And now for my last book-focused
site: BookBub. This site is similar to the Fussy Librarian. It has a subscription
element for readers and a marketing aspect for writers. It’s a giant in the
book newsletter subscription market.
     Readers, through a subscription
to the newsletter, can get lists of discounted and free books either weekly or
daily in a wide variety of genres. The website also displays current deals on
the main page. Users can both receive emails about discounts or just view the
site. (Great for keeping the inbox tidy.) Readers can follow authors and
receive notifications when new or discount titles are available. Recommendations
can be focused by type of book (digital, print, etc.), genre, and specific
author. And all titles, other than the new releases, are discounted or free. A
reader’s paradise!
     Authors can do well with this
site. If your book is published, create an account, and put your profile out
there. Again, use the same headshot from other social media. Add details like
your book(s), but also write up a great bio. Tell what genres you write in.
     Then for the meat—favorite books.
     It’s best to keep your favorite
lists to books within your genre and newer books.  This keeps your profile fresh and shows that
you read in your genre. It can also help you connect to others of the same
     Speaking of, follow those authors
and other authors of your genre on BookBub. Not only will this assist you in
finding great new books to read but also connect you with the writing
community.  Following an author adds them to your notifications list. You will
be notified when they have a sale or a new book.
     Now recommend books. Pick out
half a dozen books (or more) in your genre and recommend them. Write up a great
review and share it. Authors helping authors in this way can eventually come
back to you. (Don’t expect other authors to automatically review/recommend your
book if you do theirs. But it can’t hurt to share some love.)
     So why invest at BookBub rather
than Fussy Librarian? For one, the larger subscriber’s list. But really, it’s the
deals! Featured Deals can get you on a bestseller list if you play your cards
right. They are like precious stones. Expensive, beautiful, and profitable (okay,
the metaphor doesn’t work on that last one…) There are several kinds of deals:
ads on the bottom of the page, a Featured Deals, and Featured New Releases. Featured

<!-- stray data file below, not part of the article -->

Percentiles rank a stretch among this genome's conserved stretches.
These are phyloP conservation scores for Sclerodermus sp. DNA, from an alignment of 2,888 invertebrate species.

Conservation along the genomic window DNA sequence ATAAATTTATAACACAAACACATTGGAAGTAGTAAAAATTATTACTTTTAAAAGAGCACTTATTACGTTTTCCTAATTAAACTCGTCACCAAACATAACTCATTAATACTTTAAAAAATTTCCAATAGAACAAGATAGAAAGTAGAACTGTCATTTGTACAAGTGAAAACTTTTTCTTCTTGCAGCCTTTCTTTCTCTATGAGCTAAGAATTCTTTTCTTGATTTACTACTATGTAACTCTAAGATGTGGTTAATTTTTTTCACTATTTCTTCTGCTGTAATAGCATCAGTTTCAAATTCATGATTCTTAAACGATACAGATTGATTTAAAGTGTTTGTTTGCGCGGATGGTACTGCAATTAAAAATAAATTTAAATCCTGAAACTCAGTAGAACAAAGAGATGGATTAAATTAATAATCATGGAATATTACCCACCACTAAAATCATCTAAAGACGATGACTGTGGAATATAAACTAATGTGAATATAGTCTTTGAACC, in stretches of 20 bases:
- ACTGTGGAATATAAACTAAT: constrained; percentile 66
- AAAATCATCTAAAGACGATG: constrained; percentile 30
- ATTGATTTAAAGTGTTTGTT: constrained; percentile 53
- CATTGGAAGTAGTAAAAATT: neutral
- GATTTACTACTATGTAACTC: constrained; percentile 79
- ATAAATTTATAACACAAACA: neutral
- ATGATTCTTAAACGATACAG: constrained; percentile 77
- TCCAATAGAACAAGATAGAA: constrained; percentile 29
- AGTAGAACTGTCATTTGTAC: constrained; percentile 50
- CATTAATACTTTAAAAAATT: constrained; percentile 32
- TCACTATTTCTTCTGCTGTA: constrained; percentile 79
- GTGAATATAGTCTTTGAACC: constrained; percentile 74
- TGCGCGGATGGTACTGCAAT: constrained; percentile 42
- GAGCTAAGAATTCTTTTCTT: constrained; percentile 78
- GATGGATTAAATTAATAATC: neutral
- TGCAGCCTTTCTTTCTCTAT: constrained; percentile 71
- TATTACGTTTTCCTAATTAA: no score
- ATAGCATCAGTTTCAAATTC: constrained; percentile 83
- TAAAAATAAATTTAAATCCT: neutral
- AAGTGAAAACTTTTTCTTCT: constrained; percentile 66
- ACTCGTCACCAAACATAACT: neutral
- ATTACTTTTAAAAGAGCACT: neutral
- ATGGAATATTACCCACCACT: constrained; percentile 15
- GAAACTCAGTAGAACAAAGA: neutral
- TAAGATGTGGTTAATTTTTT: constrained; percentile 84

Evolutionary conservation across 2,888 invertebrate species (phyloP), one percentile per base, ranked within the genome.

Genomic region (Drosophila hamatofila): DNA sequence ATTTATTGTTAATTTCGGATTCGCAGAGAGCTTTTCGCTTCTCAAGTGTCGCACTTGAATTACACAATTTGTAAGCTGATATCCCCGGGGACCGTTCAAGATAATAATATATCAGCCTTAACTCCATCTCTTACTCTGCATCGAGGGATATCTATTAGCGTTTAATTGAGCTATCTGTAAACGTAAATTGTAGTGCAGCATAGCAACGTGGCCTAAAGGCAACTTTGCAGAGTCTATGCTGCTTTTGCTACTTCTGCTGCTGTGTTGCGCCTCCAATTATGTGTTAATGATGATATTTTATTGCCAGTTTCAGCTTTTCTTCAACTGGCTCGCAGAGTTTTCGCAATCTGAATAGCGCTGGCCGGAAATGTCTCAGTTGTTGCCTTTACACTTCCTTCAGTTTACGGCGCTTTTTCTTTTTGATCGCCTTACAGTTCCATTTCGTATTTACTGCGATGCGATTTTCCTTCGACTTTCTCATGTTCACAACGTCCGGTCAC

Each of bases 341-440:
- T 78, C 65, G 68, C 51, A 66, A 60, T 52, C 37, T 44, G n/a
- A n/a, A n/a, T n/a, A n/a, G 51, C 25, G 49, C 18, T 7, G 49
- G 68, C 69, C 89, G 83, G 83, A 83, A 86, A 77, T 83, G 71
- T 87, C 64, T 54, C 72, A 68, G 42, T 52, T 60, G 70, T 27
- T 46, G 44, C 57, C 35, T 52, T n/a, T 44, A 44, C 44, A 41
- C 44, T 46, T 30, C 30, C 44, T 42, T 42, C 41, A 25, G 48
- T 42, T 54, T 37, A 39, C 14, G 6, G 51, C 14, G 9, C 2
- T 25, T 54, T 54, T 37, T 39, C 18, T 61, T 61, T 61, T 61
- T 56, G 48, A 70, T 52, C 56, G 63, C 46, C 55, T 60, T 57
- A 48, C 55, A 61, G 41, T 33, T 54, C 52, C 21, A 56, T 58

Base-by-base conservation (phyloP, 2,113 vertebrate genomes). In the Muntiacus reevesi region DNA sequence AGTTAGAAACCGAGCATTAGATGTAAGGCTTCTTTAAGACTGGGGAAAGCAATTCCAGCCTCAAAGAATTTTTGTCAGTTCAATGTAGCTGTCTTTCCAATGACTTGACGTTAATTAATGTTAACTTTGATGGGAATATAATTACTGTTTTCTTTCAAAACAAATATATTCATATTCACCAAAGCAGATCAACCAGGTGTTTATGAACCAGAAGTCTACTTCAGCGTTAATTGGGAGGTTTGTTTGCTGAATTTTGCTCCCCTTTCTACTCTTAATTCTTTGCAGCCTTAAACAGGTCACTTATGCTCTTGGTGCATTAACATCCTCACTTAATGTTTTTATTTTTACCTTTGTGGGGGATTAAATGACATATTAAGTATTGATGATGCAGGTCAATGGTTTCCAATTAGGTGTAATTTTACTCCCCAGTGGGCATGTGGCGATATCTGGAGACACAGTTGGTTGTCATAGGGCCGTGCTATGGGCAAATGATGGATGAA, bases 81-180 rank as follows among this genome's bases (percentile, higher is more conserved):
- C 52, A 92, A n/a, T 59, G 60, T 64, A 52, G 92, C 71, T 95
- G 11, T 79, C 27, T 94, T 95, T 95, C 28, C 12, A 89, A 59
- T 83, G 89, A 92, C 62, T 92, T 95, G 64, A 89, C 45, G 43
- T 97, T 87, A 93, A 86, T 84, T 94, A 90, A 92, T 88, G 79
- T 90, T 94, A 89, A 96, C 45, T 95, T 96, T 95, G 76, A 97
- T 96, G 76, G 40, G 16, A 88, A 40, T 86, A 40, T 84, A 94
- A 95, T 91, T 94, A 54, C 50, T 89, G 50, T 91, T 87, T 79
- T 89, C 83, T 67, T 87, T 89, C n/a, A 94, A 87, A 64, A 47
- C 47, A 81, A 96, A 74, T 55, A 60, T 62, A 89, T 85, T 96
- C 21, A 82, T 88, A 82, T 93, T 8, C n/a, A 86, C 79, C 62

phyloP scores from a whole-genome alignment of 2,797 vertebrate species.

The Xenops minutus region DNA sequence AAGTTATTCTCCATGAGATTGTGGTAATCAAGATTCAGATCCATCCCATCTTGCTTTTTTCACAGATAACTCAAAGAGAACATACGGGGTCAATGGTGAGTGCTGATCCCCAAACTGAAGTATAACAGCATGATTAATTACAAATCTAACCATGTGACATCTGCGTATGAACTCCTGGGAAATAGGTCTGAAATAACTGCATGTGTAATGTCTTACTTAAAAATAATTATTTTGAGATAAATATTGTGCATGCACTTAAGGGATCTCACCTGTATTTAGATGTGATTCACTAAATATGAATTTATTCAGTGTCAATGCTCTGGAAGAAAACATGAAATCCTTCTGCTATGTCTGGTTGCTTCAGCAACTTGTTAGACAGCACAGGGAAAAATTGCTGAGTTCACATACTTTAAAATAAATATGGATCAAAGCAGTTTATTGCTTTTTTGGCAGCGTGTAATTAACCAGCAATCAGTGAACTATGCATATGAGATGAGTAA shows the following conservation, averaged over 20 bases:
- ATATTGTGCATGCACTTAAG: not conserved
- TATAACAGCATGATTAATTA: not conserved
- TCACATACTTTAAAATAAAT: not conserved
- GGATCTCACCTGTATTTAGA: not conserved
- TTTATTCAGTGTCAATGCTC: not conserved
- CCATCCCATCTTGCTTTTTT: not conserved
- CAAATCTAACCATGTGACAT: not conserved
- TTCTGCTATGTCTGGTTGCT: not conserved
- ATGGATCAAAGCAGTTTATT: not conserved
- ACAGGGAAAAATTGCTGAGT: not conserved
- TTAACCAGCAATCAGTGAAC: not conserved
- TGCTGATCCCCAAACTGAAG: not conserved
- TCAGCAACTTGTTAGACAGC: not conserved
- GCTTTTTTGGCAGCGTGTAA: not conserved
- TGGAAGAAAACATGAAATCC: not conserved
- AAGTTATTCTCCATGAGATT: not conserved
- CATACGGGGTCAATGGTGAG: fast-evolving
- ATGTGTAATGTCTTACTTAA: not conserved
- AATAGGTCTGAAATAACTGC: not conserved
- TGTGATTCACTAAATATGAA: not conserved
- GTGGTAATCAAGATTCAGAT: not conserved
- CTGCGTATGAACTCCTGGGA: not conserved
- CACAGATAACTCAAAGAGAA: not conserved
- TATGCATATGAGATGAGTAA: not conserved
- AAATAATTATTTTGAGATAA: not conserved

deals can change an author’s career, but it’s not easy to grab one.  
     How to get a BookBub deal. Persistence
is the key thing to winning a deal. They are difficult to get and you must be
ready to really invest in your book. Book deals must meet certain criteria
including: discounted at last 50%, be the best deal available for the title, error-free, a limited-time deal (with some perma-free exceptions), appropriate
length for genre (150 pages for fiction), widely available, and not offered for
the last six months on BookBub. Even if your book meets all these benchmarks,
it still might not be chosen. Keep resubmitting unless there is an underlying
problem with the book.
     Cost for the Deals. The pricing
page here
at BookBub can give you an idea of the cost for your book. Prices vary by
genre and discount level. The list shows how many subscribers for each genre. Free
books are less expensive. But if you don’t have a series to go with the free
book, you won’t see much of a return on your investment. Book Bub Deals work
best when you have a backlist to go with a free or deeply discounted book.
     Featured New Releases also has a
cost based on the genre and subscribers list. All authors can help the New
Release option. This will tell people who follow you that you released a new
book. Featured New Release will go out to all BookBub subscribers, a huge
audience. To be Featured, you must submit your title to the editorial team as
you would with a Featured Deal. Even if you don’t get chosen, still use the New
Release option to tell your followers you have a new item for purchase. (These
do not have to be discounted.)
     Ads are more confusing (at least
to me) because they work on an auction system. Ads, which end up at the bottom
of the newsletter and on the webpage, are given to the highest bidder at the time
of publication. I’m not sure how this boils down to actual cost. My thought is
it’s an auction, you could pay anything. They are a great info section here about
the content of ads. If I ever learn to do these ads, I promise to make another post.
     But Ginny! I’m not ready to spend
that kind cash yet or I only have one book. No worries. Still create an
account, follow other authors, make recommendations, get free books. Someday,
you’ll be ready to launch a Featured Deal. For now, lay the groundwork!

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